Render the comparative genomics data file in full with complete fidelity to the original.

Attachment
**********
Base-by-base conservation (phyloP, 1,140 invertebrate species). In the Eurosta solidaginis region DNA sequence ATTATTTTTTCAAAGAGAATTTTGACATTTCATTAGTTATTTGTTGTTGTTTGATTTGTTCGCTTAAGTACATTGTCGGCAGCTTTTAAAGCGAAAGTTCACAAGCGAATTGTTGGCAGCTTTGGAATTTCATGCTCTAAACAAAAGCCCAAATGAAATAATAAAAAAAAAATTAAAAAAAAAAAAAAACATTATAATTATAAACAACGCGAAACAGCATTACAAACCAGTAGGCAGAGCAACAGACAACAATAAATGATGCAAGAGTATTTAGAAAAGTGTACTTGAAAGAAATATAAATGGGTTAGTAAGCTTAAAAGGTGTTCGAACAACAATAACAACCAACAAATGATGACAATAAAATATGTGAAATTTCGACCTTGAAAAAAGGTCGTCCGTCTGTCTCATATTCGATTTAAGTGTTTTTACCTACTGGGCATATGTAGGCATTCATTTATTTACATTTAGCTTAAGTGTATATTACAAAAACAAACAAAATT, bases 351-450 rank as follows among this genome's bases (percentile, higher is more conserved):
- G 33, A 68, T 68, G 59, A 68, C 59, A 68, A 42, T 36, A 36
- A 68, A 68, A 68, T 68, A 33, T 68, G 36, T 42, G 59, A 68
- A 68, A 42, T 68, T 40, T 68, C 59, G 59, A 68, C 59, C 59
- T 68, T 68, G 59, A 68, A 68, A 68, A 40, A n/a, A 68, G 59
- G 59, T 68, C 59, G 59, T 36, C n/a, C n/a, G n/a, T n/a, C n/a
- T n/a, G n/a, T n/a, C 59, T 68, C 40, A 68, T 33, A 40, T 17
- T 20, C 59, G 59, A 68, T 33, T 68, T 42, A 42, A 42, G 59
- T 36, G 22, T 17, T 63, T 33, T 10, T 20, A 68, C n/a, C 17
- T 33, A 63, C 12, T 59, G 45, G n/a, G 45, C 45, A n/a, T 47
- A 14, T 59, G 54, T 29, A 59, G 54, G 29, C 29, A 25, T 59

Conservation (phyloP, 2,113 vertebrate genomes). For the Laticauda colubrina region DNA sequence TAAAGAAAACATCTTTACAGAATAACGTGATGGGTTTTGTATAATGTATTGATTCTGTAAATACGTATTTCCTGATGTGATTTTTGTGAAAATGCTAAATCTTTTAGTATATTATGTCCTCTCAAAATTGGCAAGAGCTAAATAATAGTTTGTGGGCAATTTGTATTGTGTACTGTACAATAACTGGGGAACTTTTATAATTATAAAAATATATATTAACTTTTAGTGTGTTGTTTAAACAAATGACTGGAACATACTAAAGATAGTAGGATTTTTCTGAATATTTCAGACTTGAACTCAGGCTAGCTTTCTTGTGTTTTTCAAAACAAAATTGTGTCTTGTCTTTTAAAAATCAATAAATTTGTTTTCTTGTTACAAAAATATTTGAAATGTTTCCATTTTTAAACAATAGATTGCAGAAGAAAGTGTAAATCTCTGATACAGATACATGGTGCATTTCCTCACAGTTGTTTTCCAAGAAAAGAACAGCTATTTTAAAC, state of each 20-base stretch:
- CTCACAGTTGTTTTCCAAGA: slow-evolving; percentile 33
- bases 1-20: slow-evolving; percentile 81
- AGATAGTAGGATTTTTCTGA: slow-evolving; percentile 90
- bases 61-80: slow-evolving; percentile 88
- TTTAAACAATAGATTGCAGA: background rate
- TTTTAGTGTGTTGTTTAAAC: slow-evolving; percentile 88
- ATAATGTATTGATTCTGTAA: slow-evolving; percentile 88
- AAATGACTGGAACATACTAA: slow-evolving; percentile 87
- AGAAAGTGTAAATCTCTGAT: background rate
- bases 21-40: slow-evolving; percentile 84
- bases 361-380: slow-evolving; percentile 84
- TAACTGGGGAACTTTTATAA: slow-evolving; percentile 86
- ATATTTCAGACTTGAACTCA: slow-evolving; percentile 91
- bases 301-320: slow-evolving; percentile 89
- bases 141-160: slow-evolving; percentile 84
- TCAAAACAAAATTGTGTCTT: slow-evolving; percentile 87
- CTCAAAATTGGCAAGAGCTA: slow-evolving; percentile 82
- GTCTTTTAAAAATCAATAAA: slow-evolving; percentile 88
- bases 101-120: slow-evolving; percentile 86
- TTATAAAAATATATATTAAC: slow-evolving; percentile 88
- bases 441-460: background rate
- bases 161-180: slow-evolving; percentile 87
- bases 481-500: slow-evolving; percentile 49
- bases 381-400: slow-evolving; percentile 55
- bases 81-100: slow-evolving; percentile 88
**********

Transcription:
Base-by-base conservation (phyloP, 1,140 invertebrate species). In the Eurosta solidaginis region DNA sequence ATTATTTTTTCAAAGAGAATTTTGACATTTCATTAGTTATTTGTTGTTGTTTGATTTGTTCGCTTAAGTACATTGTCGGCAGCTTTTAAAGCGAAAGTTCACAAGCGAATTGTTGGCAGCTTTGGAATTTCATGCTCTAAACAAAAGCCCAAATGAAATAATAAAAAAAAAATTAAAAAAAAAAAAAAACATTATAATTATAAACAACGCGAAACAGCATTACAAACCAGTAGGCAGAGCAACAGACAACAATAAATGATGCAAGAGTATTTAGAAAAGTGTACTTGAAAGAAATATAAATGGGTTAGTAAGCTTAAAAGGTGTTCGAACAACAATAACAACCAACAAATGATGACAATAAAATATGTGAAATTTCGACCTTGAAAAAAGGTCGTCCGTCTGTCTCATATTCGATTTAAGTGTTTTTACCTACTGGGCATATGTAGGCATTCATTTATTTACATTTAGCTTAAGTGTATATTACAAAAACAAACAAAATT, bases 351-450 rank as follows among this genome's bases (percentile, higher is more conserved):
- G 33, A 68, T 68, G 59, A 68, C 59, A 68, A 42, T 36, A 36
- A 68, A 68, A 68, T 68, A 33, T 68, G 36, T 42, G 59, A 68
- A 68, A 42, T 68, T 40, T 68, C 59, G 59, A 68, C 59, C 59
- T 68, T 68, G 59, A 68, A 68, A 68, A 40, A n/a, A 68, G 59
- G 59, T 68, C 59, G 59, T 36, C n/a, C n/a, G n/a, T n/a, C n/a
- T n/a, G n/a, T n/a, C 59, T 68, C 40, A 68, T 33, A 40, T 17
- T 20, C 59, G 59, A 68, T 33, T 68, T 42, A 42, A 42, G 59
- T 36, G 22, T 17, T 63, T 33, T 10, T 20, A 68, C n/a, C 17
- T 33, A 63, C 12, T 59, G 45, G n/a, G 45, C 45, A n/a, T 47
- A 14, T 59, G 54, T 29, A 59, G 54, G 29, C 29, A 25, T 59

Conservation (phyloP, 2,113 vertebrate genomes). For the Laticauda colubrina region DNA sequence TAAAGAAAACATCTTTACAGAATAACGTGATGGGTTTTGTATAATGTATTGATTCTGTAAATACGTATTTCCTGATGTGATTTTTGTGAAAATGCTAAATCTTTTAGTATATTATGTCCTCTCAAAATTGGCAAGAGCTAAATAATAGTTTGTGGGCAATTTGTATTGTGTACTGTACAATAACTGGGGAACTTTTATAATTATAAAAATATATATTAACTTTTAGTGTGTTGTTTAAACAAATGACTGGAACATACTAAAGATAGTAGGATTTTTCTGAATATTTCAGACTTGAACTCAGGCTAGCTTTCTTGTGTTTTTCAAAACAAAATTGTGTCTTGTCTTTTAAAAATCAATAAATTTGTTTTCTTGTTACAAAAATATTTGAAATGTTTCCATTTTTAAACAATAGATTGCAGAAGAAAGTGTAAATCTCTGATACAGATACATGGTGCATTTCCTCACAGTTGTTTTCCAAGAAAAGAACAGCTATTTTAAAC, state of each 20-base stretch:
- CTCACAGTTGTTTTCCAAGA: slow-evolving; percentile 33
- bases 1-20: slow-evolving; percentile 81
- AGATAGTAGGATTTTTCTGA: slow-evolving; percentile 90
- bases 61-80: slow-evolving; percentile 88
- TTTAAACAATAGATTGCAGA: background rate
- TTTTAGTGTGTTGTTTAAAC: slow-evolving; percentile 88
- ATAATGTATTGATTCTGTAA: slow-evolving; percentile 88
- AAATGACTGGAACATACTAA: slow-evolving; percentile 87
- AGAAAGTGTAAATCTCTGAT: background rate
- bases 21-40: slow-evolving; percentile 84
- bases 361-380: slow-evolving; percentile 84
- TAACTGGGGAACTTTTATAA: slow-evolving; percentile 86
- ATATTTCAGACTTGAACTCA: slow-evolving; percentile 91
- bases 301-320: slow-evolving; percentile 89
- bases 141-160: slow-evolving; percentile 84
- TCAAAACAAAATTGTGTCTT: slow-evolving; percentile 87
- CTCAAAATTGGCAAGAGCTA: slow-evolving; percentile 82
- GTCTTTTAAAAATCAATAAA: slow-evolving; percentile 88
- bases 101-120: slow-evolving; percentile 86
- TTATAAAAATATATATTAAC: slow-evolving; percentile 88
- bases 441-460: background rate
- bases 161-180: slow-evolving; percentile 87
- bases 481-500: slow-evolving; percentile 49
- bases 381-400: slow-evolving; percentile 55
- bases 81-100: slow-evolving; percentile 88